“Maybe we won’t be spending as much on major new construction as we have been in the past eight years,” McColley said. “Our policy No. 1 should be taking care of existing roads and bridges and this budget definitely does that.”
Lawmakers in the House of Representatives slashed the gas tax increase to 10.7 cents per gallon, phased in over two years. (Diesel fuel would have increased by 20 cents per gallon, phased in over three years.)
That version passed the Ohio House with support from 40 Republicans and 31 Democrats. Some of the caucus’ most conservative members opposed the tax hike.
Lawmakers in the Ohio Senate couldn’t stomach that increase either.
Other Senate changes include:
Allowing Hamilton County’s transit to levy a sales tax to pay for roads, too.
Reinstating a requirement that Ohio vehicles have two license plates, citing concerns from law enforcement that both plates are needed.
Increasing the Ohio earned income tax credit from 10 percent to 30 percent of an individual’s federal tax credit, and removing a credit cap for taxpayers with income above $20,000.
Reducing the fees for hybrid and electric vehicles by $25 to $75 and $175, respectively. Fees would first take effect on Jan. 1, 2020.
Removing language defining low-speed scooters and preventing skateboards from riding behind vehicles.
Requiring future governors to introduce their transportation budgets earlier.
Allowing active duty military members and their spouses stationed out of state to renew their licenses online.
Read or Share this story: https://www.cincinnati.com/story/news/politics/2019/03/21/ohio-senate-gop-shrinks-gas-tax-hike-6-cents/3202824002/
Porto-based firm Diogo Aguiar Studio has breathed new life into a granite wine cellar by topping it with a minimalist holiday home complete with a natural green roof planted with native vegetation. Located in Guimarães, Portugal, the brilliant Pavilion House is a timber-clad micro home with large windows that connects the residence with its bucolic surroundings.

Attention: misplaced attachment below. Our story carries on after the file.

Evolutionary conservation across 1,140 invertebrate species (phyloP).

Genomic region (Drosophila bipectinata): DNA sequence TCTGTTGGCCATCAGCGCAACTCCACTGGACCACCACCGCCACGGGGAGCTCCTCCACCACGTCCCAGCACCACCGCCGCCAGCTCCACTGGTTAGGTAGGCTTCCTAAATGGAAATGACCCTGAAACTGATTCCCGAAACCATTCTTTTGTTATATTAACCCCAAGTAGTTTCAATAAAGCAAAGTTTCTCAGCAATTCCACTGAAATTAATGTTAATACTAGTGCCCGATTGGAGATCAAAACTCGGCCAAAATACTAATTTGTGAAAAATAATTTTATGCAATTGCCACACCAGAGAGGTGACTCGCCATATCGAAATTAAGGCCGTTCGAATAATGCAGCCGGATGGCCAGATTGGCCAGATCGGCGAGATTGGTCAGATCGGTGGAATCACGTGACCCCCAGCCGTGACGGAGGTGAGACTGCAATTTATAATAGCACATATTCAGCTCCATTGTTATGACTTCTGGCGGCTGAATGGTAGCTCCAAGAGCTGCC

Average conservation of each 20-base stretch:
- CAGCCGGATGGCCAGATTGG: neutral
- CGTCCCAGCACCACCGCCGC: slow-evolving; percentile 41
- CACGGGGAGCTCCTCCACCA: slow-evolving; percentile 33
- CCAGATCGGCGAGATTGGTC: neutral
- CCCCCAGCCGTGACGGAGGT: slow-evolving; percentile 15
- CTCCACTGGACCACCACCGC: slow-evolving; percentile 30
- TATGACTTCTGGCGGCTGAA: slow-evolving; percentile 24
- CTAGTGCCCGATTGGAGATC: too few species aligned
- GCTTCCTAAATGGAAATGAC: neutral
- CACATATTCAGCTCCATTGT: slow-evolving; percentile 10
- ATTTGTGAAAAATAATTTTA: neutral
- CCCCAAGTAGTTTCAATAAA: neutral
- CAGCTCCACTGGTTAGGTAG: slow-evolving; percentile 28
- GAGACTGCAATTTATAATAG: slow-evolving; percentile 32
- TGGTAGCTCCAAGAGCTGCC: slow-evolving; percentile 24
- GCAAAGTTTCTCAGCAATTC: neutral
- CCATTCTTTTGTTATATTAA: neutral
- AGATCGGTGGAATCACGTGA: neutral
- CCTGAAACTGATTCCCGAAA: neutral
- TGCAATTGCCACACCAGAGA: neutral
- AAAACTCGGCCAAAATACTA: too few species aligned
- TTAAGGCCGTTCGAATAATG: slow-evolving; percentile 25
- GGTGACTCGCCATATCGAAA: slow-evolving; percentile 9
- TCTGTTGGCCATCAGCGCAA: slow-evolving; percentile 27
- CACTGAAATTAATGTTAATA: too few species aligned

Working in collaboration with Andreia Garcia Architectural Affairs, the architects placed the unique micro home on an existing granite wine cellar that sits on a small hill. Although the minimal building size certainly restricted the floor plan, the elevated structure allowed the architects to maximize the home’s stunning views, which are comprised of expansive vineyards to the front and a dense forest backdrop.
The home is clad in thin timber panels to create a modern log cabin feel. The cube-like volume is punctuated by four large windows that look out onto the surrounding landscape. The house was also installed with a green roof planted with native vegetation to blend it into its natural setting.
The architects outfitted the micro home with just the basics: a small living space, kitchenette and bath. Keeping true to its minimalist roots, the beautiful design features a living room that doubles as a sleeping area with a fold-out bed. Both the kitchen and small bathroom with a skylight can also be completely concealed behind bi-fold doors. Plenty of storage is also incorporated into the walls.
According to the architects, the inspiration for the design came from its idyllic setting. “Pavilion House is a guesthouse. The only true requirement was to emphasize the sense of recollection in the forest, a refuge from urbanity,” lead architect Diogo Aguiar told Dezeen. “The idea of creating a log cabin was behind all the project decisions — it is a wooden minimal house in the mountain.”